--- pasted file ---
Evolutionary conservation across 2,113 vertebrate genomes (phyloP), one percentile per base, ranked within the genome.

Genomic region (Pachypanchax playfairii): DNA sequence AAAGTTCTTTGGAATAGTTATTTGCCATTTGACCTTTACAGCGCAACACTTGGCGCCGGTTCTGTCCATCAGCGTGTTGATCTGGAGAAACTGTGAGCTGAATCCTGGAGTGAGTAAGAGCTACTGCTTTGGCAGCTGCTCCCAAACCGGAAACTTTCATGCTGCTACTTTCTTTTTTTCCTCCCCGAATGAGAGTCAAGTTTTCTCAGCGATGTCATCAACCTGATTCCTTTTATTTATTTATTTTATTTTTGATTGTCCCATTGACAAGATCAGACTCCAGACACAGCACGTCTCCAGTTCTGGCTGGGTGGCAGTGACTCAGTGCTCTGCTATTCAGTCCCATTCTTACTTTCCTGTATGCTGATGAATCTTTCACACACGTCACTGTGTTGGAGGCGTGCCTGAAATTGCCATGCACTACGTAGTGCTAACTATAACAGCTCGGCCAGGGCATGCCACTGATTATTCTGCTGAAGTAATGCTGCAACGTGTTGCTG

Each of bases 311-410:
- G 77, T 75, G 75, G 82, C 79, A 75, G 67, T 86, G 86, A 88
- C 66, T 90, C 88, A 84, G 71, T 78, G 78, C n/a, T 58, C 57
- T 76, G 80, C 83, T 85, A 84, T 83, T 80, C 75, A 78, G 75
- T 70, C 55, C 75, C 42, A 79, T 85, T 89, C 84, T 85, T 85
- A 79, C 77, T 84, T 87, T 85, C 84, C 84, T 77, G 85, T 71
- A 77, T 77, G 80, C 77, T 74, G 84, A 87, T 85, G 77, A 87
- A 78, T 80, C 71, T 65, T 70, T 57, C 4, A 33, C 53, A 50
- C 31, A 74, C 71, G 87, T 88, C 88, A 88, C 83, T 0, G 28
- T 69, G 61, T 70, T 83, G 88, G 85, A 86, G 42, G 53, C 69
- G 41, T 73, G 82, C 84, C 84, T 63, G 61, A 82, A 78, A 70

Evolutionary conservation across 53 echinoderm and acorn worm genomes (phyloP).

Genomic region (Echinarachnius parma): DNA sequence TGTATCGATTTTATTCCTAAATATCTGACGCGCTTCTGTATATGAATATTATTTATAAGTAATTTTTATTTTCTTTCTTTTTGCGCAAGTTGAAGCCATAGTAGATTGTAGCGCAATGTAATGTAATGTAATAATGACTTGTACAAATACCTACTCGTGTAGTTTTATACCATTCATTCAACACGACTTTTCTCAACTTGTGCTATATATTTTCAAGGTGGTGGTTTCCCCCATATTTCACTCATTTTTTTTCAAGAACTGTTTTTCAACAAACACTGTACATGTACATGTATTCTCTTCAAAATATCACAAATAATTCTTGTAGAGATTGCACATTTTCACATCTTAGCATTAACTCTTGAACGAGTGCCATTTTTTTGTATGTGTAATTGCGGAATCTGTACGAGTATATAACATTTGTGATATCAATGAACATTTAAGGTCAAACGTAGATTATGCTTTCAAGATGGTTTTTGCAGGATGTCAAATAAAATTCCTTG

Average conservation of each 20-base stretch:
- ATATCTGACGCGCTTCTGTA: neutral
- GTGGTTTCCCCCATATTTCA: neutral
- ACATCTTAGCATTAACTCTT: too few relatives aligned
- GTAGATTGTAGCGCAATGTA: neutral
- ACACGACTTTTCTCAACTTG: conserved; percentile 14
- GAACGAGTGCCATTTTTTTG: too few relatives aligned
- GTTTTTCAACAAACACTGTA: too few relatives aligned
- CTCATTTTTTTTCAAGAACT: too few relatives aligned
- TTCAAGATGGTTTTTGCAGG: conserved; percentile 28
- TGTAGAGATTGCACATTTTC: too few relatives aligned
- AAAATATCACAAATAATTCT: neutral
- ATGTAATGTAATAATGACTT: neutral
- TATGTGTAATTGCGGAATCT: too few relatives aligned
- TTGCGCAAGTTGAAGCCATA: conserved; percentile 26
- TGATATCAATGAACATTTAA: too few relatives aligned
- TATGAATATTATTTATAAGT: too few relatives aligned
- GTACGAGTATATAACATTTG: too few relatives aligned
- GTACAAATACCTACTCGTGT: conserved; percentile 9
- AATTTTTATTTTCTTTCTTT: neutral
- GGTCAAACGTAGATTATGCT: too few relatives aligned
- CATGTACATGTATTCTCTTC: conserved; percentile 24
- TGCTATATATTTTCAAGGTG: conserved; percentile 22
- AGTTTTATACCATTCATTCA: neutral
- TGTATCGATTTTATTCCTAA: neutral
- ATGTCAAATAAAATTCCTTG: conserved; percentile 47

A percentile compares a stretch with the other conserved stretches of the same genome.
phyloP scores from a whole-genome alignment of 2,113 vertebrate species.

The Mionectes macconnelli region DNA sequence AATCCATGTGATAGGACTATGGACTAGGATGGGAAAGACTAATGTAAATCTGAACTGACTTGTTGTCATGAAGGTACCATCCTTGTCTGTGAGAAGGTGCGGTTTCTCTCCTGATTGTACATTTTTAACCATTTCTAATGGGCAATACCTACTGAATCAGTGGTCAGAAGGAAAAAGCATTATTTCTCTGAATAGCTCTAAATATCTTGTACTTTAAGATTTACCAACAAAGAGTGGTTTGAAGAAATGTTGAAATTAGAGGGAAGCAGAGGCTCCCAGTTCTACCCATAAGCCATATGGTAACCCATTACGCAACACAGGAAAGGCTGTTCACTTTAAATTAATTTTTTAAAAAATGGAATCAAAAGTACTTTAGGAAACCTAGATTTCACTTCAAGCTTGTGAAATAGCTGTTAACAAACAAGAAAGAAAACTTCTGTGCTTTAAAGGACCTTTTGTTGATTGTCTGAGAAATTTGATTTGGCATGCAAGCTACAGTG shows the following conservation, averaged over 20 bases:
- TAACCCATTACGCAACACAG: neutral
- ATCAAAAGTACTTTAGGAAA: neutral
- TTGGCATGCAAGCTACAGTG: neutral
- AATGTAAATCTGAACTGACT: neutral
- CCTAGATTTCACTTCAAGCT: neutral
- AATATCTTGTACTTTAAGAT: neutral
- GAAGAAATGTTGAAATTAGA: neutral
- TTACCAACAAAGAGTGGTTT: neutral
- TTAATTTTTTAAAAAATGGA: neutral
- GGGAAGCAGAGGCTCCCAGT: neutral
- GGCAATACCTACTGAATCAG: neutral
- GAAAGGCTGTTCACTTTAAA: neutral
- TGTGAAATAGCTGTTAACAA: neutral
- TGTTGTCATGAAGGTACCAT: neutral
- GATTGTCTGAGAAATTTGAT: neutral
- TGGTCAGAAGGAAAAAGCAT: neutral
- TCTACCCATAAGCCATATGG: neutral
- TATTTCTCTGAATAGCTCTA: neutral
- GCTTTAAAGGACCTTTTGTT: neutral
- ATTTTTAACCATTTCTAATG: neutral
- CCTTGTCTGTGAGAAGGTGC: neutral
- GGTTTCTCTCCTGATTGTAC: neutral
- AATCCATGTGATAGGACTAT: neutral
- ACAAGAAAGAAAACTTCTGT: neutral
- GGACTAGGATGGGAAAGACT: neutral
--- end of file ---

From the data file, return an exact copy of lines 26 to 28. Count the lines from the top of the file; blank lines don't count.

- TGTAGAGATTGCACATTTTC: too few relatives aligned
- AAAATATCACAAATAATTCT: neutral
- ATGTAATGTAATAATGACTT: neutral